Master multi-tasker, problem solver, and daydreamer. Can be found staring at their laptop, daydreaming about deleting all their email, or planning world domination. Maybe both in the same day.
But that annoying glare from the office lights that makes her dread her desk? It might be Irlen Syndrome! Take a self-test to find out.
IRLEN SYNDROME IS A COMMON PERCEPTUAL PROCESSING DISORDER, BUT OFTEN OVERLOOKED OR MISSED BY HEALTH AND EDUCATIONAL PROFESSIONALS
You work hard for a living. Living shouldn’t be hard. It’s possible that Irlen Syndrome is affecting your efficiency and performance in the office, and your well-being at home. It’s worth a few seconds to check out the list below to see if Irlen Syndrome has been standing in your way of success:
- You hate the fluorescent lights in your office and prefer to turn them off
- Your computer screen feels too bright, so you dim it down
- At the end of the workday, you feel exhausted, drained, or slightly ill
- You routinely have to re-read things for comprehension
- When doing tasks that require reading or computer work, you have to take lots of breaks because your eyes start to bother you, or you can’t stay focused
These are just a few of the many ways Irlen Syndrome can make a busy professional’s life harder than it needs to be!
MORE ABOUT IRLEN SYNDROME
It is not an optical problem. It is a problem with the brain’s ability to process visual information. This problem tends to run in families and is not currently identified by standardized educational, psychological, optometric, or medical tests. This problem can manifest itself differently for each individual. Irlen Syndrome is not remediable and is often a lifetime barrier to learning and performance.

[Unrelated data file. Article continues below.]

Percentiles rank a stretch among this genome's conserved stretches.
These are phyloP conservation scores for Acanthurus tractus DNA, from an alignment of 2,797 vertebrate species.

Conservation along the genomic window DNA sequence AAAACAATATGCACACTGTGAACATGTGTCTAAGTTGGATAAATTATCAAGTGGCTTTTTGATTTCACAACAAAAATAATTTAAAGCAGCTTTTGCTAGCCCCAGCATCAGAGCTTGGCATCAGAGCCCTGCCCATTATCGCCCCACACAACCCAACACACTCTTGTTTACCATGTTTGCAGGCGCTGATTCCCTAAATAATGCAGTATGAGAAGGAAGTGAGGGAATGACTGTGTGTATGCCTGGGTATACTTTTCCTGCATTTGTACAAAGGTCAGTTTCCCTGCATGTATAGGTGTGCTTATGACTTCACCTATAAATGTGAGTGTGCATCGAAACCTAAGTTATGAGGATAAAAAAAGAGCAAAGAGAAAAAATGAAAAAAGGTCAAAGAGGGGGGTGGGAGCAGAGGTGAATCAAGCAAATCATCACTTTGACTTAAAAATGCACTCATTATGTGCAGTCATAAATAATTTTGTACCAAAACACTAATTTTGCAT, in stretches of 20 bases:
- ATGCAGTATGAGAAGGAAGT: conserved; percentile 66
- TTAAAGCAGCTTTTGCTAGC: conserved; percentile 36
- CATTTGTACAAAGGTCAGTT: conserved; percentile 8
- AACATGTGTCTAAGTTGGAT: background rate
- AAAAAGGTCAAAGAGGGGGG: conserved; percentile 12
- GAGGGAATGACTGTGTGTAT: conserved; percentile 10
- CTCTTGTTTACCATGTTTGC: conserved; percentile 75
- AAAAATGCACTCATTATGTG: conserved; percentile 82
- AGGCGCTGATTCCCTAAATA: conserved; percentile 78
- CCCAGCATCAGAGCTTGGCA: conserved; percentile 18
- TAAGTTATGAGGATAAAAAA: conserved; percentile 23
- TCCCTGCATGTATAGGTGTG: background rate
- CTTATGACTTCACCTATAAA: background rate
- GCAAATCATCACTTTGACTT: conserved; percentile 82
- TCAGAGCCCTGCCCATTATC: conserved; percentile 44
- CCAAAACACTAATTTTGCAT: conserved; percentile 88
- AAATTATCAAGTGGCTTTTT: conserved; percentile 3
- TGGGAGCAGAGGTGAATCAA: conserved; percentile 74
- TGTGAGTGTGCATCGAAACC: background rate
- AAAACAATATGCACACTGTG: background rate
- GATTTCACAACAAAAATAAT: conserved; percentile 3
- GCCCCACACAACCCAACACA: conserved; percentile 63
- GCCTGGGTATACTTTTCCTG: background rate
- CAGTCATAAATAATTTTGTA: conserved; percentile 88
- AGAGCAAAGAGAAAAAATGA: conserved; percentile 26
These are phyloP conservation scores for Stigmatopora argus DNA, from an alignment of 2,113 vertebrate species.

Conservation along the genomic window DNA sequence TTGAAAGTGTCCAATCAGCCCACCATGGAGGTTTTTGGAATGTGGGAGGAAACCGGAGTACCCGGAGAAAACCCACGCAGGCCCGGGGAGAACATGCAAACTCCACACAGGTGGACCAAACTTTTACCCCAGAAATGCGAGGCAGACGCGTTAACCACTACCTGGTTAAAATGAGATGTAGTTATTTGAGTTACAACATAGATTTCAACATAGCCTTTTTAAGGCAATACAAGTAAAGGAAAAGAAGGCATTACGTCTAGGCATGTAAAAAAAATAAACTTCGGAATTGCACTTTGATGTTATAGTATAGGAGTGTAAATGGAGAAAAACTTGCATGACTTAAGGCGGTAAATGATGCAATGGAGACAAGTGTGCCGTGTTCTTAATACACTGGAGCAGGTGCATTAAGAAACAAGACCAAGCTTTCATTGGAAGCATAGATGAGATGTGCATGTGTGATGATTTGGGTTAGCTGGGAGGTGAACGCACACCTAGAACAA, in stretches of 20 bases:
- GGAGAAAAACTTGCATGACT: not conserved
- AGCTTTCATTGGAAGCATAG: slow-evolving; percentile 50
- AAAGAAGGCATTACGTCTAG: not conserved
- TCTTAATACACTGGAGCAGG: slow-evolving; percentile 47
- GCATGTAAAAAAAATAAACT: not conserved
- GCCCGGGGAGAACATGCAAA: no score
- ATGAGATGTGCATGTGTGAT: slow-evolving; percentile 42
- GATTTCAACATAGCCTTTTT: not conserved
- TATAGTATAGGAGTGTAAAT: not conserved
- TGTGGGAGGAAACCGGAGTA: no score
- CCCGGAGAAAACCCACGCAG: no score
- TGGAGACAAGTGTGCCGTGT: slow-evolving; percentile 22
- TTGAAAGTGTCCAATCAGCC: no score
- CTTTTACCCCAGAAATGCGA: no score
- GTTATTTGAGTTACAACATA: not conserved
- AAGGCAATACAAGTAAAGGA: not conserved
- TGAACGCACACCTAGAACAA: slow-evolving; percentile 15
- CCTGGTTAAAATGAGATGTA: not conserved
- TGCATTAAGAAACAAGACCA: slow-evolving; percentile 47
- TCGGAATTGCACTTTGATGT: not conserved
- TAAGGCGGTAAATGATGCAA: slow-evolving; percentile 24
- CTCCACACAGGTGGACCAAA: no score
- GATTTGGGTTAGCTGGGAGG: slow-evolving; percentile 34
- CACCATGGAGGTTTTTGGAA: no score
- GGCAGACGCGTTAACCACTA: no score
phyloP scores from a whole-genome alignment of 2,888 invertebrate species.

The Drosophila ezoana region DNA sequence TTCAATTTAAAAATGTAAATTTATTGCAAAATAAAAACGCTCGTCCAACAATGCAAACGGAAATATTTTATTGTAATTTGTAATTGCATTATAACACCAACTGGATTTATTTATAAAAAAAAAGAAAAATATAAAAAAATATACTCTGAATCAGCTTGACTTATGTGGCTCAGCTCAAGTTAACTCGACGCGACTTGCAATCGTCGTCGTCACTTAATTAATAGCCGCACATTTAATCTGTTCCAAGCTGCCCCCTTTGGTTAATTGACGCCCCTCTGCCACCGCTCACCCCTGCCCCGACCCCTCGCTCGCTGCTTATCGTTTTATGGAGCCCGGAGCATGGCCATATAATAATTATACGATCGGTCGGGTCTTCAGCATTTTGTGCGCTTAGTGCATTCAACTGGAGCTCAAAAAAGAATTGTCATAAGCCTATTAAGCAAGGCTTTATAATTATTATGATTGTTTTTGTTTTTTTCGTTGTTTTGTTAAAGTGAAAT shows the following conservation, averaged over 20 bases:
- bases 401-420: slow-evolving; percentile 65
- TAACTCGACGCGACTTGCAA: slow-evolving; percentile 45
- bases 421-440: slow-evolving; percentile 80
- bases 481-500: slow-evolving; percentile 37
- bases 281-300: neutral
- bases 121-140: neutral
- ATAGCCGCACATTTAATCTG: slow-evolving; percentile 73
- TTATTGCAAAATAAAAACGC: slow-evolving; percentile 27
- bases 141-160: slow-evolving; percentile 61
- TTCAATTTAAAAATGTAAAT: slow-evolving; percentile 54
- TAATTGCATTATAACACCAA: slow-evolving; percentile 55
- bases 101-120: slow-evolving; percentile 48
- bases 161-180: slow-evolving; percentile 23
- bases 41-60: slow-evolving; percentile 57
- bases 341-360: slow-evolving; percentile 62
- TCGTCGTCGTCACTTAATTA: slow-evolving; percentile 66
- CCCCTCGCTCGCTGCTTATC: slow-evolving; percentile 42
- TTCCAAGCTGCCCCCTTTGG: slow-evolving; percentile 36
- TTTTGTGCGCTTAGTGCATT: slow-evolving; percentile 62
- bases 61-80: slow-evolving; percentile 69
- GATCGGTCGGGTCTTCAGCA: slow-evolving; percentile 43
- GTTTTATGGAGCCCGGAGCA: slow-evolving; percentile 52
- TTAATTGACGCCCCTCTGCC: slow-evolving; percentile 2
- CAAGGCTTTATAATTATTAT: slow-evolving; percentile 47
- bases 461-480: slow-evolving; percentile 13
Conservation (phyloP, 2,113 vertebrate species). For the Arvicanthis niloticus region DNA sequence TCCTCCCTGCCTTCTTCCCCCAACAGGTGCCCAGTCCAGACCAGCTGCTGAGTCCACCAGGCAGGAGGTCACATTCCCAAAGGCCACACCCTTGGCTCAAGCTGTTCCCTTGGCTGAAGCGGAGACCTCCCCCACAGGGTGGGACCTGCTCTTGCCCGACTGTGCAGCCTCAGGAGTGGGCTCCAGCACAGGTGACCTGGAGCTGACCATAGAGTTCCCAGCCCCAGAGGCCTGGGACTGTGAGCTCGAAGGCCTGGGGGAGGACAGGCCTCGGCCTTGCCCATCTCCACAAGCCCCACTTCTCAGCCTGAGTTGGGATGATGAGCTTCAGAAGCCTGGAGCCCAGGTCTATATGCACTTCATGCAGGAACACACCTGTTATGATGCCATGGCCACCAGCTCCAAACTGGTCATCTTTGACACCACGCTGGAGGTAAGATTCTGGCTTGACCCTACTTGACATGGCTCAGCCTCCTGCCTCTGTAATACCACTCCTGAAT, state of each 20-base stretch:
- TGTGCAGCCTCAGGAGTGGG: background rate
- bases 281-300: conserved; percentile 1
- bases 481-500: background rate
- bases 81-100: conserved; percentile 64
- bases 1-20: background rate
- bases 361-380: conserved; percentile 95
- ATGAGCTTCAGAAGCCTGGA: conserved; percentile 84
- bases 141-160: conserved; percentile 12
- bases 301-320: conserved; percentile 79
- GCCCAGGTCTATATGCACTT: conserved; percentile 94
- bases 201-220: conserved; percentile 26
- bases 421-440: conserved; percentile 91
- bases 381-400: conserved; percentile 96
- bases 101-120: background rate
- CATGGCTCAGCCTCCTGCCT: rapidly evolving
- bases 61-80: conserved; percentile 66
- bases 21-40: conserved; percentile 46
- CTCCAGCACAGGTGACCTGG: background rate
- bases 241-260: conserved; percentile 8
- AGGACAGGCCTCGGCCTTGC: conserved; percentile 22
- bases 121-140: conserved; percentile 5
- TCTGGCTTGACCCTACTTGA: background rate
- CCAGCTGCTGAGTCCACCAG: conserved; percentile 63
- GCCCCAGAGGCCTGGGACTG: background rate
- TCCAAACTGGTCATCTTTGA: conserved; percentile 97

SIGNS OF IRLEN SYNDROME
- Light Sensitivity
- Reading Problems
- Headaches and Migraines
- Attention and Concentration Problems
- Strain and Fatigue
- Problems with Depth Perception
- Print or Environmental Distortions
WHO IS AFFECTED?
Irlen Syndrome is present in a variety of populations, including individuals identified with reading and learning difficulties, low motivation, attention deficit disorder (ADHD), discipline problems, headaches and migraines, autism, and traumatic brain injury. While more common in populations with specific difficulties, such as reading problems and ADHD, even gifted and highly successful individuals can be impacted by this issue – often working harder and suffering more than necessary to succeed.
IRLEN BY THE NUMBERS
- 14 % General population
- 46% Individuals with reading or learning difficulties, including dyslexia
- 35% Individuals who have suffered TBI or concussion
- 33% Individuals on the autism spectrum
- 33% Individuals with attention and concentration problems, including ADHD
- Individuals with medically resistant headaches and migraines (incidence data not yet available)